Thursday, January 19, 2012

Afghan/Pakistan Newsletter #15

OMNI NEWSLETTER ON AFGHANISTAN AND PAKISTAN #15,  January 18, 2011, Compiled by Dick Bennett for a Culture of Peace  (#8 April 15, 2011; #9 June 10, 2011; #10 July 3, 2011; #11 July 13, 2011;  #12 Sept. 5, 2011; #13 Oct. 2, 2011; #14 Oct. 15, 2011)

Here is the link to all the newsletters archived in the OMNI web site.

How understand this catastrophic invasion and occupation?
Instead of Defense Department, Say War Department.
Instead of Taliban, Say Afghan Resistance.

Contents of #15
Taliban Peace Talks
McChrystal, Petraeus
Chomsky: World Militarism
Voices for Creative Nonviolence:  Women and Children
PBS Film: We Take Our Stand
Merkley Afghan Withdrawal Amendment Passes Senate
Cortright, Ending Obama’s War
Pakistan After NATO Attack
Protest New Military Budget
Afghans Hungry This Winter
US Torture (3)
IED Soldiers’ Deaths

Dear Dick,
Tell your representatives to support peace talks to end the war in Afghanistan.

Take Action  The Obama Administration has been working to initiate peace talks with the Afghan Taliban. Such talks could be critical to ending the war in Afghanistan, which is what the majority of Americans want. But Mitt Romney and some in Congress are trying to undermine the prospects of peace talks to end the war.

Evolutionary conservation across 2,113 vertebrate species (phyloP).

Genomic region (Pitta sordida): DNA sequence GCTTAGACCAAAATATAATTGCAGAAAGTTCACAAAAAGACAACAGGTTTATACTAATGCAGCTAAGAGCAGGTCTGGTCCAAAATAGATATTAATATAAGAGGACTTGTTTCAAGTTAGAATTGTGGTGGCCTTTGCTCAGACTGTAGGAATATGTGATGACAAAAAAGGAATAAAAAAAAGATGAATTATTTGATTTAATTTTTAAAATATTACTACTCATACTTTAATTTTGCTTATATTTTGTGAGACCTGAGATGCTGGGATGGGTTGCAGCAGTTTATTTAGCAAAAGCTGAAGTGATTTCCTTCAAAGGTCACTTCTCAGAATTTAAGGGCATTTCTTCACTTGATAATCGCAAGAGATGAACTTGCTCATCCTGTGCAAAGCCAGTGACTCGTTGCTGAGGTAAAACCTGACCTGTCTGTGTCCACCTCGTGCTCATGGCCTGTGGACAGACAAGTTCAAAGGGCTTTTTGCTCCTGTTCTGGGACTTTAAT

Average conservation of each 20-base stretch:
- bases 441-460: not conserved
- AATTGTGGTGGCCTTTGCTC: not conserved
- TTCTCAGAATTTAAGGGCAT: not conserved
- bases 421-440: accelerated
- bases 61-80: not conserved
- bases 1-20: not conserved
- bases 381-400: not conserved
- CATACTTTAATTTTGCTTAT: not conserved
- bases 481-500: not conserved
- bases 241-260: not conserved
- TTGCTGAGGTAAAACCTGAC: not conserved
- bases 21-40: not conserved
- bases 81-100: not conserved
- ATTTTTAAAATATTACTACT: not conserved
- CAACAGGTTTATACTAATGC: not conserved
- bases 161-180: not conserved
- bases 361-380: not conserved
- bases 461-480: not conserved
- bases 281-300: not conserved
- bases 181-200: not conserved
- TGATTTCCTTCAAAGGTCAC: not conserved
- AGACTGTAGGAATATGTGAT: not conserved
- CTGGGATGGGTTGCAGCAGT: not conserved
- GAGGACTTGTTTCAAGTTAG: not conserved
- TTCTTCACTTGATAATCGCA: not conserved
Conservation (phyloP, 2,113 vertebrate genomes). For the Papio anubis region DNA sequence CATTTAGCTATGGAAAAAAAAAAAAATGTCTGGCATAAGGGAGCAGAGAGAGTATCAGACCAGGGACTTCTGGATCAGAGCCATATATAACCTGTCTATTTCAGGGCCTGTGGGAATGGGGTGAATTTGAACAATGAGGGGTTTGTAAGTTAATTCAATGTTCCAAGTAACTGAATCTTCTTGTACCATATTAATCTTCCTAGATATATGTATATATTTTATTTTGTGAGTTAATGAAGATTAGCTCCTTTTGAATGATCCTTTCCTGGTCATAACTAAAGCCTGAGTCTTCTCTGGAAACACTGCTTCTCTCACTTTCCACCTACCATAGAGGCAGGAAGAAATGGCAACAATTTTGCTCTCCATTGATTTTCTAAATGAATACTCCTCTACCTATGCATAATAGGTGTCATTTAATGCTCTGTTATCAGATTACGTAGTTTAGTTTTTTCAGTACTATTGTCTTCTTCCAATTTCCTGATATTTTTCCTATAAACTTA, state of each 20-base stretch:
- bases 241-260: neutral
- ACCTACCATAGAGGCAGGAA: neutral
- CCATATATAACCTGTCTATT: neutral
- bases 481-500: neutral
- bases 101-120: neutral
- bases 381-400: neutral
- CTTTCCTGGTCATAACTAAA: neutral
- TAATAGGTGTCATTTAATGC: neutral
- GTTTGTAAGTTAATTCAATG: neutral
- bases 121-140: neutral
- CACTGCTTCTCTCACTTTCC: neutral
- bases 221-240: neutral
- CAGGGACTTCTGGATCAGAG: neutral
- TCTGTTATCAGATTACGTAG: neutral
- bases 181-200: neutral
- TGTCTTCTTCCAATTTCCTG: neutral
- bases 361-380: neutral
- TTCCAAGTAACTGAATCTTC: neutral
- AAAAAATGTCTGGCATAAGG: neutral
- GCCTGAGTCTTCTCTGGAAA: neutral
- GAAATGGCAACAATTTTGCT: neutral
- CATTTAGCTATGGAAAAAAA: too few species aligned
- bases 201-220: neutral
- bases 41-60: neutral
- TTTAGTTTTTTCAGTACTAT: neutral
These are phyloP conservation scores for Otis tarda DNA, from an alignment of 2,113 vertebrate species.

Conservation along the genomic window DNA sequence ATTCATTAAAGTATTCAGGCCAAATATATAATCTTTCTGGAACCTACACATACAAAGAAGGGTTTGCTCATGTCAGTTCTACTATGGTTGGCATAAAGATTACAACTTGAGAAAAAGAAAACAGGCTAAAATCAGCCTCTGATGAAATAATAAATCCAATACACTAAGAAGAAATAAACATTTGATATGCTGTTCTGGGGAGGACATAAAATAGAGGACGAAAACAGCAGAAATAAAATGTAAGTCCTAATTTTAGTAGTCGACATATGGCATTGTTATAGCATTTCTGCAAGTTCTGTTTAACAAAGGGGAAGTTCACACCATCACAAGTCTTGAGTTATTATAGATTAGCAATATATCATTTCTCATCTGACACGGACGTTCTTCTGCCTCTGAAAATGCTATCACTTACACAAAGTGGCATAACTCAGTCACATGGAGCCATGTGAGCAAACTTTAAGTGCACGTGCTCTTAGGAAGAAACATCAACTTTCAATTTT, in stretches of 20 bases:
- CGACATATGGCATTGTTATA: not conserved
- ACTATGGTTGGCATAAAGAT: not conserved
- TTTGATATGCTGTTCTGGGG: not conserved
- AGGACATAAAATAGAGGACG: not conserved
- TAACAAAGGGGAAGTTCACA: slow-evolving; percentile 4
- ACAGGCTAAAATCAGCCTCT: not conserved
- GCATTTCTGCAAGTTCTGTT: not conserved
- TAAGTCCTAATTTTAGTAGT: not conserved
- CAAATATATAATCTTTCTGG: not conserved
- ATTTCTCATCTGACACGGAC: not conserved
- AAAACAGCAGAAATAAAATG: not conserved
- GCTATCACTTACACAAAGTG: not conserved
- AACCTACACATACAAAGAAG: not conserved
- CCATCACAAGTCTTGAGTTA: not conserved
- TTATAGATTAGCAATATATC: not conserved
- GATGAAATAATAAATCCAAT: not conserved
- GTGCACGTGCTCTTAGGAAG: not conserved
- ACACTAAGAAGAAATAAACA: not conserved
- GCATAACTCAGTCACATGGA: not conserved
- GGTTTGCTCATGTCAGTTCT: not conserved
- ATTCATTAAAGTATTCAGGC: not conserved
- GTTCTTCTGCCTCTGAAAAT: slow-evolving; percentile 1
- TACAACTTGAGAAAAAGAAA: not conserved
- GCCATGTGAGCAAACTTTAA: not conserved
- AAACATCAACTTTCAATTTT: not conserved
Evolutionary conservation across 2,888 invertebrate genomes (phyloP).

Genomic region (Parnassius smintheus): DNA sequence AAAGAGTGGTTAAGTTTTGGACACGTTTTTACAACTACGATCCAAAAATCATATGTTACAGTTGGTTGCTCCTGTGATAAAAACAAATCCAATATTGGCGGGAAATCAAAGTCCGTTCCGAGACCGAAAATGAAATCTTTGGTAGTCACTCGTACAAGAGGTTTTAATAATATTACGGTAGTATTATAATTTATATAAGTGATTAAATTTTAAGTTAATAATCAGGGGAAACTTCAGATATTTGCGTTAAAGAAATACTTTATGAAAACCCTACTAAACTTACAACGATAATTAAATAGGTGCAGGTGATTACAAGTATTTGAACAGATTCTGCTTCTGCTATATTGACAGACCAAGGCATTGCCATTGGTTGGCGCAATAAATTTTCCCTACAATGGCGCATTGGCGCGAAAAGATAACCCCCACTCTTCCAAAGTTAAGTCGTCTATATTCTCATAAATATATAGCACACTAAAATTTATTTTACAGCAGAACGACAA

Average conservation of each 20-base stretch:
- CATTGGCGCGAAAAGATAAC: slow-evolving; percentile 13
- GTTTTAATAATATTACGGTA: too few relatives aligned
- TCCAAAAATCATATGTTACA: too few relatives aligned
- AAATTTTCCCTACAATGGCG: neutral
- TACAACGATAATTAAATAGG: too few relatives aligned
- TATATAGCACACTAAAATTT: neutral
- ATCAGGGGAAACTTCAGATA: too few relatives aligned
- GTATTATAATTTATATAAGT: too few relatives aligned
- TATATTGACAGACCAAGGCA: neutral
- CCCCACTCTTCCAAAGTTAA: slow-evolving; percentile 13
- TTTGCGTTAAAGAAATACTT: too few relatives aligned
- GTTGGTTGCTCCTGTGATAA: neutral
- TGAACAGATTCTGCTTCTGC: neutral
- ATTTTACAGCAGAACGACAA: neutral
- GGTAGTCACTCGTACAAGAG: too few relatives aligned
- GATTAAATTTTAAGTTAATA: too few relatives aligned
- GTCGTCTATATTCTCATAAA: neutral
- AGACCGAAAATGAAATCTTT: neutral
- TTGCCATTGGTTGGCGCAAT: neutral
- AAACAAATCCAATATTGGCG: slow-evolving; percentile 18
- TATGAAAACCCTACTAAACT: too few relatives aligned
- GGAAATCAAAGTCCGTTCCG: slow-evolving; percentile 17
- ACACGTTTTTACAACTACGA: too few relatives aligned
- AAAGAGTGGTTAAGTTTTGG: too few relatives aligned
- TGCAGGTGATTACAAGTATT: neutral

Will you join us in pressing Congress not to sabotage the peace talks?

A key element of the Administration's plans to initiate peace talks is a proposal to transfer Afghan Taliban prisoners from Guantanamo to another country, probably Qatar. But Reuters recently reported that some in Congress have attacked the idea of transferring the prisoners out of Guantanamo, and threatened to try to block the transfer. [1] Meanwhile, Romney has attacked the Administration for talking to the Taliban, even though, as David Ignatius noted in the Washington Post, two of Romney's key foreign policy advisers have long advocated for exactly the policy of talks that the Obama Administration says it is pursuing. [2]

Romney's attack might be mostly campaign posturing, but because it is so prominent, it can still have an effect on Members of Congress, especially if they aren't hearing from anyone that they support peace talks to end the war. The longer peace talks are delayed, the more American soldiers and Afghan civilians will die needless deaths.

Join us in pressing Congress to back peace talks to end the war in Afghanistan by using the link below.

Thank you for all you do to help bring about a more just foreign policy,

Sarah Burns, Chelsea Mozen, Megan Iorio and Robert Naiman   Just Foreign Policy


1. "Lawmakers may seek to block Taliban transfer," Mark Hosenball and Missy Ryan, Reuters, Fri, Jan 6 2012,